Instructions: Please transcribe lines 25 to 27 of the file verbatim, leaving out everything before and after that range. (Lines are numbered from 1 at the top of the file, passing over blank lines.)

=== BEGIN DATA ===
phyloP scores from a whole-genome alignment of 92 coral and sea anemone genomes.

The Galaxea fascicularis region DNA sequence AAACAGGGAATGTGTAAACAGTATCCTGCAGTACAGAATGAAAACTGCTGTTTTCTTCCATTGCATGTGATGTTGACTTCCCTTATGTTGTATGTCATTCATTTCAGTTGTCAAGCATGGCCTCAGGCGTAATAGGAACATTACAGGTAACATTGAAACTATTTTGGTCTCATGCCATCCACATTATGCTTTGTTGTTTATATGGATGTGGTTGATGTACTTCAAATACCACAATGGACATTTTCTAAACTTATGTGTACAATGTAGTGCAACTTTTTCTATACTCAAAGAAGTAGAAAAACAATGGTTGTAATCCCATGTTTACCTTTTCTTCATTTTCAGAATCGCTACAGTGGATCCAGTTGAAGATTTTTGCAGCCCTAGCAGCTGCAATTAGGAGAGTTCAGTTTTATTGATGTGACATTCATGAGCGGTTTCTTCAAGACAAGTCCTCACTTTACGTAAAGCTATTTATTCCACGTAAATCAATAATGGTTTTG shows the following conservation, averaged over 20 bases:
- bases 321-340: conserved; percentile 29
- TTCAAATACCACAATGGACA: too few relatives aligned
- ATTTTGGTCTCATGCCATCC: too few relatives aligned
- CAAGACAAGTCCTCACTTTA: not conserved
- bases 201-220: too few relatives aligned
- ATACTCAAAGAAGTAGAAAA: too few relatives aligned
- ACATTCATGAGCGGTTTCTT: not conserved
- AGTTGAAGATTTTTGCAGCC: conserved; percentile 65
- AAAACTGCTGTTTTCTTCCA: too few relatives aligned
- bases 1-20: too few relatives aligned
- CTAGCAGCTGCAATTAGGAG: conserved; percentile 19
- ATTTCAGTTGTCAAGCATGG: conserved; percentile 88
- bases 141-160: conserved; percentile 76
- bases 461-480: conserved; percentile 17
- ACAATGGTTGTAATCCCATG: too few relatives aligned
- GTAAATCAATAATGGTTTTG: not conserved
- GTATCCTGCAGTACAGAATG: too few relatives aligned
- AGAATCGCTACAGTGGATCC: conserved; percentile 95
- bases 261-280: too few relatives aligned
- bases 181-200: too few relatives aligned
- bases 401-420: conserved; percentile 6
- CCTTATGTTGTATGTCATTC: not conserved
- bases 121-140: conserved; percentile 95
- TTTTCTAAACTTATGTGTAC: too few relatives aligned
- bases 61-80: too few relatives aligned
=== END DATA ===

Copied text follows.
- bases 121-140: conserved; percentile 95
- TTTTCTAAACTTATGTGTAC: too few relatives aligned
- bases 61-80: too few relatives aligned